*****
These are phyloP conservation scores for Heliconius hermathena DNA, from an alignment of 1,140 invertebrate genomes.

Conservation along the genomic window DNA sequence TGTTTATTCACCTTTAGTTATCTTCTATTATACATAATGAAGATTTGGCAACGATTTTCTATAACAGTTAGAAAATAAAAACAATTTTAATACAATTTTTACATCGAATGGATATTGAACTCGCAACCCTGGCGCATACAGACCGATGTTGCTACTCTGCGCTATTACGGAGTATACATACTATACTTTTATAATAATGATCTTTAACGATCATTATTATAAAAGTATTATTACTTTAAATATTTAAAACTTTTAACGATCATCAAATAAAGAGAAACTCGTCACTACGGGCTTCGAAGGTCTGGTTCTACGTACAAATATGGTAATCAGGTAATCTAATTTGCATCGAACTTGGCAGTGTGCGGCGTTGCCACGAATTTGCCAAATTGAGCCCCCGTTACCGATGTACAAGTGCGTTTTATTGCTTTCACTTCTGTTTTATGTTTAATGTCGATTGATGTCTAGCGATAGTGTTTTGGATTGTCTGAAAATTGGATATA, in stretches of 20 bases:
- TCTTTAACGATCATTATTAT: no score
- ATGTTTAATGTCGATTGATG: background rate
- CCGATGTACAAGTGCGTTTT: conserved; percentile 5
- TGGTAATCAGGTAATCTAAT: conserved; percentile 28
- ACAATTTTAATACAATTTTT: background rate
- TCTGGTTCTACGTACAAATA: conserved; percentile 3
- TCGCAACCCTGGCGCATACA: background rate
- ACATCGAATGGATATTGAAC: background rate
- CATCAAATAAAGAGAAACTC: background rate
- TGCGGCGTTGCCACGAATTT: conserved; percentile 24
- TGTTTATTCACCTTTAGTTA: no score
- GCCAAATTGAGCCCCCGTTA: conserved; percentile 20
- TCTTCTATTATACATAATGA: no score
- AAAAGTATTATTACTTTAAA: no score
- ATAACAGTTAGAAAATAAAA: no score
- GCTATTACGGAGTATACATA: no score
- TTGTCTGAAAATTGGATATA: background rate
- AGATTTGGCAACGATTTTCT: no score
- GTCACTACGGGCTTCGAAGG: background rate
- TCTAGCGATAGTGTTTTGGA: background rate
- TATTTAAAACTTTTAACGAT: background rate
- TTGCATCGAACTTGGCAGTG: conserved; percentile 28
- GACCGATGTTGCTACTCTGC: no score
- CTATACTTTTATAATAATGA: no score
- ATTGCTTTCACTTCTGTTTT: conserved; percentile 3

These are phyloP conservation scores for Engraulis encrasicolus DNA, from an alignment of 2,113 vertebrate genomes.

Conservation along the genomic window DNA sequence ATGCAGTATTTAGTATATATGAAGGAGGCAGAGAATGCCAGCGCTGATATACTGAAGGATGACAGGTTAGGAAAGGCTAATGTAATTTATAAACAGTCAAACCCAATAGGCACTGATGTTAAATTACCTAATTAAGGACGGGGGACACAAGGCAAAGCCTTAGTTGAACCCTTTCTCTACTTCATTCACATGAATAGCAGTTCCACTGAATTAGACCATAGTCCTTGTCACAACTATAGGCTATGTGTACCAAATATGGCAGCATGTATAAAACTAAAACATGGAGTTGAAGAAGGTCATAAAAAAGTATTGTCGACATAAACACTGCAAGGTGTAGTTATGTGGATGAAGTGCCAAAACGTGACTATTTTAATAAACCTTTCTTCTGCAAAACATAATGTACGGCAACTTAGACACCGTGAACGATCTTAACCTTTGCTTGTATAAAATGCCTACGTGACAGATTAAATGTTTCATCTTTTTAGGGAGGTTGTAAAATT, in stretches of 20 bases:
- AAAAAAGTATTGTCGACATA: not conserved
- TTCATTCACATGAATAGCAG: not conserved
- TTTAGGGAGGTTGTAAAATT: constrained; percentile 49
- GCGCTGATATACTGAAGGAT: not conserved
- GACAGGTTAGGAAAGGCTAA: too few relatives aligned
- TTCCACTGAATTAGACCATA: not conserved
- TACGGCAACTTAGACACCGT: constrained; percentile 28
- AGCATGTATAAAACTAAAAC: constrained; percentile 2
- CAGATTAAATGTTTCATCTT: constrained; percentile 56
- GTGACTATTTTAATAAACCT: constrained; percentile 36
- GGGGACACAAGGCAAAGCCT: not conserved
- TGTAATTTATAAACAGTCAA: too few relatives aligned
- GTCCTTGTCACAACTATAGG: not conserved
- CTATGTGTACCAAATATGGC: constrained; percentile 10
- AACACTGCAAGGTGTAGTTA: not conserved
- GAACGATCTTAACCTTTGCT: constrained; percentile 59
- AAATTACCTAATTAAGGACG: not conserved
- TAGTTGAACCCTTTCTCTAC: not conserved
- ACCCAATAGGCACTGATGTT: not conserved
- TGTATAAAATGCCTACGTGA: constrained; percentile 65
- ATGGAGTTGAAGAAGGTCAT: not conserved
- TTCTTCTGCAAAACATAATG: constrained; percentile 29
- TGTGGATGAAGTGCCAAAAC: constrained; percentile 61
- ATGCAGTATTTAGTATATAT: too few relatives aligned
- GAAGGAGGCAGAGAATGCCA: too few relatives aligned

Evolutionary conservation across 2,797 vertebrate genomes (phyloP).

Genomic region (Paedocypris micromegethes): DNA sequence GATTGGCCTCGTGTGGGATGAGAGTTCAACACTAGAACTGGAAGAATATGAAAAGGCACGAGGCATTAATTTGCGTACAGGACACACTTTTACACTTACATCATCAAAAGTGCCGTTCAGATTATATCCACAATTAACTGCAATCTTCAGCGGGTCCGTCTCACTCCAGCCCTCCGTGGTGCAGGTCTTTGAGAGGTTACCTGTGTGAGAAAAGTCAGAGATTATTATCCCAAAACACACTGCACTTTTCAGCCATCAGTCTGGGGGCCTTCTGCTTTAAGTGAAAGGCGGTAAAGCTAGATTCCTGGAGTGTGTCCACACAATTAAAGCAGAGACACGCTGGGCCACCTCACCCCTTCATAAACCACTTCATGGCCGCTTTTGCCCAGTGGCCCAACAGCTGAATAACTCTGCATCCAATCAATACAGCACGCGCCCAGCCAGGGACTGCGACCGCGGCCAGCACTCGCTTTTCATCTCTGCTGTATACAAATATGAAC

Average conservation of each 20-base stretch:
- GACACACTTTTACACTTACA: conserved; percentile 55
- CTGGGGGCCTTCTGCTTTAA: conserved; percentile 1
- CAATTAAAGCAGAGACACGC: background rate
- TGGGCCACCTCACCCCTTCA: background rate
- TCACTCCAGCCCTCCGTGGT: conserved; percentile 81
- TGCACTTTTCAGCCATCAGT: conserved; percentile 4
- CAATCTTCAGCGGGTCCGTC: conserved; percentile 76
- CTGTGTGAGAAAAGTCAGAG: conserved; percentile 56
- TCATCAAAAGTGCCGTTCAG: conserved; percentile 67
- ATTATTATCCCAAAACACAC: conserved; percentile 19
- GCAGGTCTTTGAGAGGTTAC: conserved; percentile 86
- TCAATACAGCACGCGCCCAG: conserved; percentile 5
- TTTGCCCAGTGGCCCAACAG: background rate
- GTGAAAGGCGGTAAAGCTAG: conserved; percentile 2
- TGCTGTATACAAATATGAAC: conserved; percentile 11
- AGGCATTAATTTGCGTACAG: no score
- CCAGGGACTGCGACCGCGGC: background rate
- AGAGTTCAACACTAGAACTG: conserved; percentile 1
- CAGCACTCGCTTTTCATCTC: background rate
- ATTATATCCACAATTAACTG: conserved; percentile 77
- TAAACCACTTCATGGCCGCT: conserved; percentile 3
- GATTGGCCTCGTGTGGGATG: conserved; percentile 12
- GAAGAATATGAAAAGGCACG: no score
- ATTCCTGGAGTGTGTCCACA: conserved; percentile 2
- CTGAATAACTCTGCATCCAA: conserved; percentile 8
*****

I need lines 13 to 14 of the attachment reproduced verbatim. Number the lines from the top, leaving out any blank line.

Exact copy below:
- TGTTTATTCACCTTTAGTTA: no score
- GCCAAATTGAGCCCCCGTTA: conserved; percentile 20